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All the better to clinch big projects with

Merged entity could offer clients integrated solutions and also present other Singapore companies follow-on benefits


THERE was an animated TV series in the 1980s called The Transformers which had a mega robot called Devastator, who was formed by the merging of several smaller construction robots.

Why the need for such a huge piece of hardware? Because, simply put, the other guys had a big robot as well - and size mattered.

Observers say some of those same principles may be driving the decision by Temasek Holdings and JTC Corp to merge four infrastructure and development units.

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Those units will not be going after warrior machines, but they will be hunting down large-scale urbanisation projects, of which many more are expected to emerge over the next decade. And while it may be too early to speculate on the impact on other Singapore businesses, some trickle-down benefits could be possible.

"It does make sense," DMG & Partners head of research Terence Wong said. "If you're looking at the urbanisation trend, you want a competent force to compete."

Sovereign wealth fund manager Temasek is in talks with industrial development agency JTC to possibly merge Temasek's SingBridge Group and Surbana International Consultants Holdings with JTC's Ascendas and Jurong International Holdings.

The four entities combined will boast expertise that spans the value chain in urban development, from architecture and master planning through building and management. They will also be huge, with annual revenue north of S$1 billion, based on official estimates.

"There's definitely financial clout to go in there and get deals," Mr Wong said. "With a billion dollars of revenue, that's fairly hefty, and very good headcount over there. They can do a lot more."

Just how much more can they do? A private McKinsey report this year predicted that rapid urbanisation in the world's 600 largest cities will drive about 80 per cent of global GDP growth, with the top cities in emerging markets contributing about 47 per cent of that growth. "Such urbanisation will result in significant large-scale project opportunities emerging over the next 10 years," McKinsey wrote.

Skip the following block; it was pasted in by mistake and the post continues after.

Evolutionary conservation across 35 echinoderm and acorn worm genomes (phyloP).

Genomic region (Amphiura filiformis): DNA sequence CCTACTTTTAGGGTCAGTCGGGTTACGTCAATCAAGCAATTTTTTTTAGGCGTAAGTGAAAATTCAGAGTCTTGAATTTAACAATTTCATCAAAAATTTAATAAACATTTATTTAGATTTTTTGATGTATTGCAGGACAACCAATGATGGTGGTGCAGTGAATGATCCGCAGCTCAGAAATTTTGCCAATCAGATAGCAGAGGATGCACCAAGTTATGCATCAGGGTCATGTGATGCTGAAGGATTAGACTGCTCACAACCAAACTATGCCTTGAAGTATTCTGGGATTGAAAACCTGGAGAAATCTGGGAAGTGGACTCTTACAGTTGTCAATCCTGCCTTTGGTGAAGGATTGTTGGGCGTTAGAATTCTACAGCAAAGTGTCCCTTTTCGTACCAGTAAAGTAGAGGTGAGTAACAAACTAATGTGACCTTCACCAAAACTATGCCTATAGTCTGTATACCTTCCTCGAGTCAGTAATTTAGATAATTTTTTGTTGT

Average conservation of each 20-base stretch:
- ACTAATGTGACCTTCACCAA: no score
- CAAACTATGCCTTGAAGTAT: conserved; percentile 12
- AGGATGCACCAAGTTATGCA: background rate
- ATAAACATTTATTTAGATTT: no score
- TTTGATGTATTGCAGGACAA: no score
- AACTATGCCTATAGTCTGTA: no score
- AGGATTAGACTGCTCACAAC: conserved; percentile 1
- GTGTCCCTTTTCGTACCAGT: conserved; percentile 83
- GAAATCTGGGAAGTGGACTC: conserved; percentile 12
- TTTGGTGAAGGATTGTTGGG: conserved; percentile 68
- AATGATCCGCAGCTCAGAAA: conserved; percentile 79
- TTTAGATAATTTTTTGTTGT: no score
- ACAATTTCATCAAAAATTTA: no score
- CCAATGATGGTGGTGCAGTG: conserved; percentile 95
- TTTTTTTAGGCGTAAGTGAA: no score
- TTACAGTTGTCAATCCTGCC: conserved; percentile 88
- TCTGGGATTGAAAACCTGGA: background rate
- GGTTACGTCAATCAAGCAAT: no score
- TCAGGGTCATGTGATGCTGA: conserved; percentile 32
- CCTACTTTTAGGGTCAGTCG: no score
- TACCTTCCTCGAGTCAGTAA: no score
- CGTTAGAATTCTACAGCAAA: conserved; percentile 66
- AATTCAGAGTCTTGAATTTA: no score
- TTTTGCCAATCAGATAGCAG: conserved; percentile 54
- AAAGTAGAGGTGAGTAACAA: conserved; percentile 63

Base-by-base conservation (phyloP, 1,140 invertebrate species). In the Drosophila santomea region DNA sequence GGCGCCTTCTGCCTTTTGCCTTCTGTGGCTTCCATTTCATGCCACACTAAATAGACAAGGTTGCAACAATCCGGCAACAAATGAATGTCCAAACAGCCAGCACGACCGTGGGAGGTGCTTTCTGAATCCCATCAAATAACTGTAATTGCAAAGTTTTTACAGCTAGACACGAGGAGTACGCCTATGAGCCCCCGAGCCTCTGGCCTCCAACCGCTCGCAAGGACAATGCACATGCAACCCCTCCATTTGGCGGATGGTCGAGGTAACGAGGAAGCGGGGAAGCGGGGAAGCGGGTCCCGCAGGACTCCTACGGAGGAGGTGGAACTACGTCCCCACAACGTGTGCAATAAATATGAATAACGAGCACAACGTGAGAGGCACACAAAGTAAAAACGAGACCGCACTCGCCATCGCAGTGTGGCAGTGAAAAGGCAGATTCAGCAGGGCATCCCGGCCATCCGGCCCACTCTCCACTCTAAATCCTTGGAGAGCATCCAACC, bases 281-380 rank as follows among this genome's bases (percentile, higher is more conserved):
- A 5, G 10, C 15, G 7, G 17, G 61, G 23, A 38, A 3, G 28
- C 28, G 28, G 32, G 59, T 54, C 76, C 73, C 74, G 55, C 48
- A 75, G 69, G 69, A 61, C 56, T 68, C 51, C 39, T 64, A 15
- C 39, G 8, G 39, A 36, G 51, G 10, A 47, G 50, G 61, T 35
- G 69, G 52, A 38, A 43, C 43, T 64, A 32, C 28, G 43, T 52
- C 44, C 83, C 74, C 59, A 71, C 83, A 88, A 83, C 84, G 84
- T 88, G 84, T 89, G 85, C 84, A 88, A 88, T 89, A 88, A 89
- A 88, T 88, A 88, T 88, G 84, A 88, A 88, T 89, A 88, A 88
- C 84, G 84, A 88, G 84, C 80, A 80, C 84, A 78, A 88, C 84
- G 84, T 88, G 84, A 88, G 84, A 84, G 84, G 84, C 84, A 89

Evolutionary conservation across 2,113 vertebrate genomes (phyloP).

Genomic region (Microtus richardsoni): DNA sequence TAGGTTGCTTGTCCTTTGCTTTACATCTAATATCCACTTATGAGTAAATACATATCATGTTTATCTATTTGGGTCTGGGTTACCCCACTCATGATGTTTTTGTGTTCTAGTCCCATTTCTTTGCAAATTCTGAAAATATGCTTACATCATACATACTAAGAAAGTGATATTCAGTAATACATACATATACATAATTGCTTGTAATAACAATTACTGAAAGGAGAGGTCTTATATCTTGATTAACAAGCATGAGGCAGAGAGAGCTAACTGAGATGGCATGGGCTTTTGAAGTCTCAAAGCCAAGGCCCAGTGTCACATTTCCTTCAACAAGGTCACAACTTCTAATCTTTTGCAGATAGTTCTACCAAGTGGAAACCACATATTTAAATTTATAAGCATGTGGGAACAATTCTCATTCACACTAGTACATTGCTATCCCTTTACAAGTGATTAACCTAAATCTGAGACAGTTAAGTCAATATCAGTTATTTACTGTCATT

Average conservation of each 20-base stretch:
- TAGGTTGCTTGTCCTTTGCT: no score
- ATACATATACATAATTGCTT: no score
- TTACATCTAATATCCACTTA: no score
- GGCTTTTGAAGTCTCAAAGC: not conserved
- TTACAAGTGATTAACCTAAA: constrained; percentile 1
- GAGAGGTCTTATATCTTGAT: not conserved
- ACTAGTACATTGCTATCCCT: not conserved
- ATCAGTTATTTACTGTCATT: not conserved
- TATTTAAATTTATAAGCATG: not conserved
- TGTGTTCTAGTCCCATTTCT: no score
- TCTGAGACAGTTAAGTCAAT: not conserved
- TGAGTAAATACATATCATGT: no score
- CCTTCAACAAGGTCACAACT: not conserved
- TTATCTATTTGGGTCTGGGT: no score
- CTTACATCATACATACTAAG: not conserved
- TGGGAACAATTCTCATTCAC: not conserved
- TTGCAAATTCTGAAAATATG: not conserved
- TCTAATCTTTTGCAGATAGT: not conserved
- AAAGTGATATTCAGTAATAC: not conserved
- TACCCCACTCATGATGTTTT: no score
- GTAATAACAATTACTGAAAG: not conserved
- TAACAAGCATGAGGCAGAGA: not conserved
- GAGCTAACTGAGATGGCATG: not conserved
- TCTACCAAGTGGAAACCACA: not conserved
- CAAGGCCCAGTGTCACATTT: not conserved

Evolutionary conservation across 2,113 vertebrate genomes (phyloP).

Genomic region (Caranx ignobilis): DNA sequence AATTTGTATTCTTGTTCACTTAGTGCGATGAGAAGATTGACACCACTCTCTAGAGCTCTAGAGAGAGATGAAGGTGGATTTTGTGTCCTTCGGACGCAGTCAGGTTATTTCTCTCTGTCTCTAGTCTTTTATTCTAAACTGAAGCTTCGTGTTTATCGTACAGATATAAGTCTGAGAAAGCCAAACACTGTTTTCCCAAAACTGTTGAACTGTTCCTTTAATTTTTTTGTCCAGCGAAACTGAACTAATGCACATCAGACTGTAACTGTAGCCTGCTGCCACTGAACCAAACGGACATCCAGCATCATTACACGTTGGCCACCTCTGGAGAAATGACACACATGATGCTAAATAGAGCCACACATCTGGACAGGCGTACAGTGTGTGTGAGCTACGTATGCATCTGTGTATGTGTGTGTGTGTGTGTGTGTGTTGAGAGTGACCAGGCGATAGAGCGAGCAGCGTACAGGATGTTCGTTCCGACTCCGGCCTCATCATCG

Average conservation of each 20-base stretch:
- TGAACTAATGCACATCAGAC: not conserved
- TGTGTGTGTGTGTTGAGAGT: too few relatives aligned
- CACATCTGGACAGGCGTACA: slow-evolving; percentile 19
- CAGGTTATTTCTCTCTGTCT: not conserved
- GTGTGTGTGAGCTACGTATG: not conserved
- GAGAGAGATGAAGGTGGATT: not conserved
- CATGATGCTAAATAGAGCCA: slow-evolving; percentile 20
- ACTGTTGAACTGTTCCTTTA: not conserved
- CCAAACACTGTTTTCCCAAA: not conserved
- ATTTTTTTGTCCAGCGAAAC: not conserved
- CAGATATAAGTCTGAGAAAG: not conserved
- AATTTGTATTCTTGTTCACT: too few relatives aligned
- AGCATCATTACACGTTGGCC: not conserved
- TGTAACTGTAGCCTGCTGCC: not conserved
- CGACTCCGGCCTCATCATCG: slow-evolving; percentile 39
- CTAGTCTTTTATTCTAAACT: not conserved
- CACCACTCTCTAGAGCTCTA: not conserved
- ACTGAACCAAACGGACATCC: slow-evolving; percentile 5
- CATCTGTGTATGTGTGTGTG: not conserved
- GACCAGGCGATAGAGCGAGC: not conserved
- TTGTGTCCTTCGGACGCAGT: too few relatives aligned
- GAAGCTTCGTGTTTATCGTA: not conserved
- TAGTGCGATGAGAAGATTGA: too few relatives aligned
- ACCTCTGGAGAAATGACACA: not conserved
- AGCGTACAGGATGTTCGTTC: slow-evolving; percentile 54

The consultancy predicted that capital investment in China could grow at about 6 per cent per year to US$6.9 trillion between 2014 and 2022. In India, the firm forecast about 11 per cent annual growth to US$1.5 trillion over the same period. The expectation for Indonesia is growth of about 13 per cent per year to US$785 billion.

Looking at projects that have struggled in the past, McKinsey argued that urbanisation specialists must provide an integrated solution to succeed.

"There is a strong strategic rationale and emerging evidence that an integrated approach combining economic development, accelerated infrastructure build-up, and smart technology development will provide players with a competitive advantage in securing such projects," it reported.

If the combined companies do find success, there could be follow-on benefits for other Singapore companies, Mr Wong said. "They want to be master city planners. So they will probably need a lot of help on the peripheries," he said. "I think there will be beneficiaries - maybe construction guys, developers, mall guys."

For now, investors are taking a wait-and-see approach. Ascendas's three real estate investment trusts (Reits) all had a quiet day on the stock market on Friday. Ascendas Reit slipped 0.4 per cent, or a cent, to close at S$2.36; Ascendas Hospitality Trust was flat at 71.5 Singapore cents while Ascendas India Trust was also unchanged at 83 Singapore cents.

The potential merger is not expected to trigger any general offers for the trusts.

DBS Vickers analyst Derek Tan said: "Maybe there will be more streamlined decision-making in the group structure at the top. But whether there will be flow-through impact, it's still early days."